Georgia Divorce Mediation FAQ
How to create a divorce agreement in Georgia with the help of a mediator -- without going to court.
- What is divorce mediation?
- How does a mediator stay neutral and avoid taking sides?
- How do mediating spouses protect their legal rights?
- Does the mediator meet with both spouses together or separately?
- How much does mediation cost?
- How can a divorcing couple find a good mediator?
- Why is mediation better than going to a lawyer -- or is it?
- How long does mediation take?
- What is the difference between court-ordered mediation and private mediation?
- What is the difference between mediation and arbitration?
Divorce mediation is a process in which divorcing spouses negotiate an acceptable divorce agreement with the help of a neutral third party -- the mediator. The mediator assists the spouses in negotiating but doesn't make any decisions for them.
Because the mediator won't be making decisions for the divorcing couple, he or she doesn't need to decide who's right or wrong. Not only that, it is the mediator's job to help the spouses come up with an agreement that is acceptable to both parties, so the mediator makes a point of looking at the issues from both sides. Mediators who have been professionally trained have learned techniques for doing this.
Because divorce involves legal questions, every divorcing spouse should know and understand his or her legal rights before agreeing to a settlement. Spouses who mediate are no exception. One way for a mediating spouse to do this is to work with a consulting lawyer who knows and understands mediation. Doing some independent legal research is another option. It's best to do this as early in the process as possible, then follow up with a legal review before signing the settlement agreement.
Some mediators prefer to work separately with each spouse, acting as a go-between most or all of the time. Others favor joint meetings at which both spouses are present. There can be advantages and disadvantages to both approaches, depending on the circumstances of the particular couple. This is a question that divorcing spouses should address in advance with a potential mediator.
Most mediations involve an hourly or per-session fee except for those that are ordered by a court or conducted through a community-based mediation agency. These agencies may provide mediation at no cost. The amount of time or number of sessions needed to gather information and negotiate an agreement will vary from couple to couple, so the cost of the mediation will also vary. Mediation, however, will always be much less costly than adversarial litigation.
Personal referrals are usually the best way to find any professional, including a mediator. Because mediation is a relatively new field, personal referrals may not be possible. In that case, divorcing couples may need to do a little research. Using Divorce Mediation (Nolo) includes a chapter on locating a mediator and another chapter on using the first session to evaluate the mediator.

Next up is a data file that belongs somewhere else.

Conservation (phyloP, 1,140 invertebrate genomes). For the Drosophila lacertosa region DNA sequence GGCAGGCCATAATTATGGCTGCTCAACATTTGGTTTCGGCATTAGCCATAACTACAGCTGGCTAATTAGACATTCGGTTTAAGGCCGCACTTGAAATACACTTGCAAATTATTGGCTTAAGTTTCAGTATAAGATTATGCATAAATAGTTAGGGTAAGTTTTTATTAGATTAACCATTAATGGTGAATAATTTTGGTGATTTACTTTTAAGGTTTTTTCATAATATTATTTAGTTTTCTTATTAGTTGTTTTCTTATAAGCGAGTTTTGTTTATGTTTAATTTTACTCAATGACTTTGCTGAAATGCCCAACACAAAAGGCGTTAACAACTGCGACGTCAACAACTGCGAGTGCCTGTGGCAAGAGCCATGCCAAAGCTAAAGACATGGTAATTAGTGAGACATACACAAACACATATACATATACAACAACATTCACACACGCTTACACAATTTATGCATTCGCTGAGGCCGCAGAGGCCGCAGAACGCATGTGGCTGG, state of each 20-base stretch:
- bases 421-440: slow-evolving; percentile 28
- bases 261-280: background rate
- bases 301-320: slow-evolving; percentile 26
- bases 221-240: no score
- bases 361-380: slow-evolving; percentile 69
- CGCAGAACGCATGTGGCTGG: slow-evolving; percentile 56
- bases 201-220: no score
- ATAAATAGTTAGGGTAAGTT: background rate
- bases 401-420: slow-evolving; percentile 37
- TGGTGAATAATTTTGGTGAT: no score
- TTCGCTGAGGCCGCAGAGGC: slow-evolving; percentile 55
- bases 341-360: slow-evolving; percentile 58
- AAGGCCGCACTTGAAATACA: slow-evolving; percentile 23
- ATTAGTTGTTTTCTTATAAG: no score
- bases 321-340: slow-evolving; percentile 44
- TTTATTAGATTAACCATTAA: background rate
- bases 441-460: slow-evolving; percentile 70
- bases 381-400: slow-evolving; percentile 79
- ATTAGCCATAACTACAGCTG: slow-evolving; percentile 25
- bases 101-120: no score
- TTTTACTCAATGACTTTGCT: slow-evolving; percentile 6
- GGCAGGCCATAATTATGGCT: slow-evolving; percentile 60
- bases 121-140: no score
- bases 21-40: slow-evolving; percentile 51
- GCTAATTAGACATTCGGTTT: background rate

Using mediation to negotiate a divorce agreement is almost always going to take less time, be less expensive, and result in a more solid agreement than using a lawyer to take the same case through the courts. For some couples, however, negotiating directly with each other, even with the help of a mediator, is not possible -- either because of problems in the relationship such as domestic violence or substance abuse, or because a spouse is unwilling to mediate. Using a lawyer, however, doesn't necessarily rule out mediation; many mediating spouses find it helpful to work with a consulting lawyer who can offer legal advice and assistance with the mediation and who can review the settlement agreement before it is signed.
Mediation almost always takes less time than litigation. Depending on the issues, it can even take place in one day, although most divorcing couples meet for several sessions on separate days over a period of days or weeks or months.
As its name implies, court-ordered mediation is conducted under the sponsorship of a court. It usually involves only child custody and visitation issues. Rarely are financial issues addressed in court-ordered mediation. There is often no fee charged for court-ordered mediation, whereas private mediators usually charge an hourly or per-session fee. The mediator in a court-sponsored program often makes a report to the court. Private mediation is usually confidential.(back to top)
Both mediation and arbitration involve a neutral third party who is not a judge. In mediation, the neutral party -- the mediator -- helps the spouses to negotiate an agreement and has no power to make decisions. In arbitration, the neutral third party -- the arbitrator -- listens to the facts and then decides the case.